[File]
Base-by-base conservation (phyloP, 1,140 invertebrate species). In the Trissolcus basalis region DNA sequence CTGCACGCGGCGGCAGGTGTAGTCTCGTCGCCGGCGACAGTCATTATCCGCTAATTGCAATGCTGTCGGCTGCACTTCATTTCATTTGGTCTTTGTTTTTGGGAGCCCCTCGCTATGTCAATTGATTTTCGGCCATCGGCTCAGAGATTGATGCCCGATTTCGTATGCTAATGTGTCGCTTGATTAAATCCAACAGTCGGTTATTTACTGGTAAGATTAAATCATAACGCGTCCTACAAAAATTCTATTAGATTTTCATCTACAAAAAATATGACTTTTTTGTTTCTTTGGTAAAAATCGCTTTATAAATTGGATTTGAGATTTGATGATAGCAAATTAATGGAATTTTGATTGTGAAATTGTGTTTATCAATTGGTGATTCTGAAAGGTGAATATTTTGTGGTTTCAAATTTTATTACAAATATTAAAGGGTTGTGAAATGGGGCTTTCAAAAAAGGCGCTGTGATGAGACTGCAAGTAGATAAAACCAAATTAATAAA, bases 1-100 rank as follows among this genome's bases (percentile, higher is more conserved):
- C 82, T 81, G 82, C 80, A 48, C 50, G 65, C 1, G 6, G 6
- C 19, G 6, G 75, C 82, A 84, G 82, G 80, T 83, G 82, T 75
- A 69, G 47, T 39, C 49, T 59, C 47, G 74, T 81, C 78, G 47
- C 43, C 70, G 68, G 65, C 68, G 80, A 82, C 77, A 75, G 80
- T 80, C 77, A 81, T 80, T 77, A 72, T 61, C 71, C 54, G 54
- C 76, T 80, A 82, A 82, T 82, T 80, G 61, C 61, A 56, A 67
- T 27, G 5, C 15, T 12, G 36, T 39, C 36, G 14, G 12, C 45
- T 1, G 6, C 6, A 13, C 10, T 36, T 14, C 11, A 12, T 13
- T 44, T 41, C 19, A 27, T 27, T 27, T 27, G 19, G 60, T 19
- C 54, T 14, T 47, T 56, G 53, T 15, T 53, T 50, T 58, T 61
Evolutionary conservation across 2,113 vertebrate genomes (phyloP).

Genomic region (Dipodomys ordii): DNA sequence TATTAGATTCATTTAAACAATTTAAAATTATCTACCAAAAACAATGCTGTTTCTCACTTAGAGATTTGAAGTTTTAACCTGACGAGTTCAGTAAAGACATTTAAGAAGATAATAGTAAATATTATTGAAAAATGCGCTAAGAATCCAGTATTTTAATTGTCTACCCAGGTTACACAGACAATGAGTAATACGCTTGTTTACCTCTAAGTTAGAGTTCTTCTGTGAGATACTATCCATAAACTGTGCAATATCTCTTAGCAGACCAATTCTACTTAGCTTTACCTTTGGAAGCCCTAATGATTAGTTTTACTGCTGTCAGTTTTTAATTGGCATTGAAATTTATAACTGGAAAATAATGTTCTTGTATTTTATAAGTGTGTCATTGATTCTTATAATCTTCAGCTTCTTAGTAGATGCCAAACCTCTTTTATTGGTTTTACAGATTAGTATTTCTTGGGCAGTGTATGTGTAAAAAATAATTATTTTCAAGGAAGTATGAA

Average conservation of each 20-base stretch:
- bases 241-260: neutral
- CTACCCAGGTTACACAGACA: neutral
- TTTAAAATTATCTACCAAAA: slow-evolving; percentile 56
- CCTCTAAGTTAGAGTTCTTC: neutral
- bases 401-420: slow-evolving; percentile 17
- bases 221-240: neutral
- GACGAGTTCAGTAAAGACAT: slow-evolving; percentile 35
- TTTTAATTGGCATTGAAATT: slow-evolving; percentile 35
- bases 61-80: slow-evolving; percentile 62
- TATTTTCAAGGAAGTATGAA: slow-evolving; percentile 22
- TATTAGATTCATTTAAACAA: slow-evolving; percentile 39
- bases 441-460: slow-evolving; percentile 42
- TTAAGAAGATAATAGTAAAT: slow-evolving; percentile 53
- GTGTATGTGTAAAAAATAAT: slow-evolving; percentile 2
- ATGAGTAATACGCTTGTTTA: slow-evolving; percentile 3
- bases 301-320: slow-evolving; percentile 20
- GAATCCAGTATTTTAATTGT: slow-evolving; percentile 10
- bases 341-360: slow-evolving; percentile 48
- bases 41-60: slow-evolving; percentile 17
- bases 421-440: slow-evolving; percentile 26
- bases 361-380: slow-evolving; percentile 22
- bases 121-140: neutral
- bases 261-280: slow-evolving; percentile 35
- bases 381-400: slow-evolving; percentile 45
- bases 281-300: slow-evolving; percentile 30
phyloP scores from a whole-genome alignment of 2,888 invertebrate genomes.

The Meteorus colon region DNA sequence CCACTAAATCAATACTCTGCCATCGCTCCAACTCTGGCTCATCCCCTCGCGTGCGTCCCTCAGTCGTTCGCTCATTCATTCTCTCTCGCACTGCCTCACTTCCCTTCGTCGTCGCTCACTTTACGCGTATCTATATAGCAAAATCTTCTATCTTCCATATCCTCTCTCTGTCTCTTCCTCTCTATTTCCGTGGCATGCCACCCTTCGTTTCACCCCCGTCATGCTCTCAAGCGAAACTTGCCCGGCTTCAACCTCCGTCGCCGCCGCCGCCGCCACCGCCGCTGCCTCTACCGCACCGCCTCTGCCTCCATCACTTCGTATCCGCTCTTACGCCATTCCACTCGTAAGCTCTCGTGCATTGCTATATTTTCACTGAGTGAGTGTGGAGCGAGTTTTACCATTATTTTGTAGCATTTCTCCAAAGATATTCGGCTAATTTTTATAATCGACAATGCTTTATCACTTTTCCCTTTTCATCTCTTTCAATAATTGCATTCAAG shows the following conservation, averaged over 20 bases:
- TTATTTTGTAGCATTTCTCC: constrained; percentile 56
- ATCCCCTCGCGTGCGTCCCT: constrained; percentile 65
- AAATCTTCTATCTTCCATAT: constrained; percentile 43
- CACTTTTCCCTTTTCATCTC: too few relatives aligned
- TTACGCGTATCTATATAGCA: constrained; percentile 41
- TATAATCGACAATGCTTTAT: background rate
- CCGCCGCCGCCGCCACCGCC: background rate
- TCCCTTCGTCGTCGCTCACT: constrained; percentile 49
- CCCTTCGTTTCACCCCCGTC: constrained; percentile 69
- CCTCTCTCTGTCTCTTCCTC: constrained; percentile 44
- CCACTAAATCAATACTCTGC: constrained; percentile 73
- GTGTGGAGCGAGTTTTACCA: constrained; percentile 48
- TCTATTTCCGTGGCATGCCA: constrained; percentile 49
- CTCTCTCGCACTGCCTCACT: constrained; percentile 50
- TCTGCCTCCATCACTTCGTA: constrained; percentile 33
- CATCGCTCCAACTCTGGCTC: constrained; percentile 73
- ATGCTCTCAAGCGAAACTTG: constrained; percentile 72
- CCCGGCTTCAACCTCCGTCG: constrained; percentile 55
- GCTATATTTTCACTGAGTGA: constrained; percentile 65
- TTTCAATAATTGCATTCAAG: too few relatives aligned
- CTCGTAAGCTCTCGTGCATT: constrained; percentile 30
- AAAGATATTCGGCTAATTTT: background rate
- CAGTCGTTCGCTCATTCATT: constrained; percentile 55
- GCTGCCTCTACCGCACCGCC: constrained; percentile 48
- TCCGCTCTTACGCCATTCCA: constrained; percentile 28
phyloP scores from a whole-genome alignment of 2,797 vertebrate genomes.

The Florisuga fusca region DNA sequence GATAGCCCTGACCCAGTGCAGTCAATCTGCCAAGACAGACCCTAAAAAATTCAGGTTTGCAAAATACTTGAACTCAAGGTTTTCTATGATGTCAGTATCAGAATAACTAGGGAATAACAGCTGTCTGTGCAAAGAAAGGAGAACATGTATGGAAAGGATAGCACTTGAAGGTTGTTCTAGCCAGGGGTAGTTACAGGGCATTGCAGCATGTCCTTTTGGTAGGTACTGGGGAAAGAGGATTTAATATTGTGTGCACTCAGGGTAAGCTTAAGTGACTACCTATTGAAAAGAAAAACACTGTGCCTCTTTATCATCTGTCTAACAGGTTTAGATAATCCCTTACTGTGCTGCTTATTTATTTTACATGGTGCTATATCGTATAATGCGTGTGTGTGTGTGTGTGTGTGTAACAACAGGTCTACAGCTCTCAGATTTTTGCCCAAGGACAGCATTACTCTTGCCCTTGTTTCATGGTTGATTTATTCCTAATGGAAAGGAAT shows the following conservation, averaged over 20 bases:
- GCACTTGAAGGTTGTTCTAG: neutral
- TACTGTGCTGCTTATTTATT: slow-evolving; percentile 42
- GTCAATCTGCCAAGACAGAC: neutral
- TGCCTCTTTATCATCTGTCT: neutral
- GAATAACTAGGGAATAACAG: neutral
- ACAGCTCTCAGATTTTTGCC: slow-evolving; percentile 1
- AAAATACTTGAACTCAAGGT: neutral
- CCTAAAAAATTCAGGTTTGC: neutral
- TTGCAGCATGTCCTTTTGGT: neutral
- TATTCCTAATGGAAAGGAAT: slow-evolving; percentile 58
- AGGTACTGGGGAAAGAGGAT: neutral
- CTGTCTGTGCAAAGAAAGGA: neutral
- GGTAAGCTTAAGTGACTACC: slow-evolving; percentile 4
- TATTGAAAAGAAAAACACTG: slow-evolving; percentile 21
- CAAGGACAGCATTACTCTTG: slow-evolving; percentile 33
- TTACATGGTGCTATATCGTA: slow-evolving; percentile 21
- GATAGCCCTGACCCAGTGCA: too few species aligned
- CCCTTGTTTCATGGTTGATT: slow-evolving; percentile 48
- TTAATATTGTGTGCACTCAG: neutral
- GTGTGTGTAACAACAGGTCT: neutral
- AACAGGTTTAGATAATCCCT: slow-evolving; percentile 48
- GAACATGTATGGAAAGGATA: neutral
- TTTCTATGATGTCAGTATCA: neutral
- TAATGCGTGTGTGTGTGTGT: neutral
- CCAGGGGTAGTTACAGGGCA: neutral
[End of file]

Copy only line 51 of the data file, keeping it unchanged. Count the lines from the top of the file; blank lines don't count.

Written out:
- CCTCTCTCTGTCTCTTCCTC: constrained; percentile 44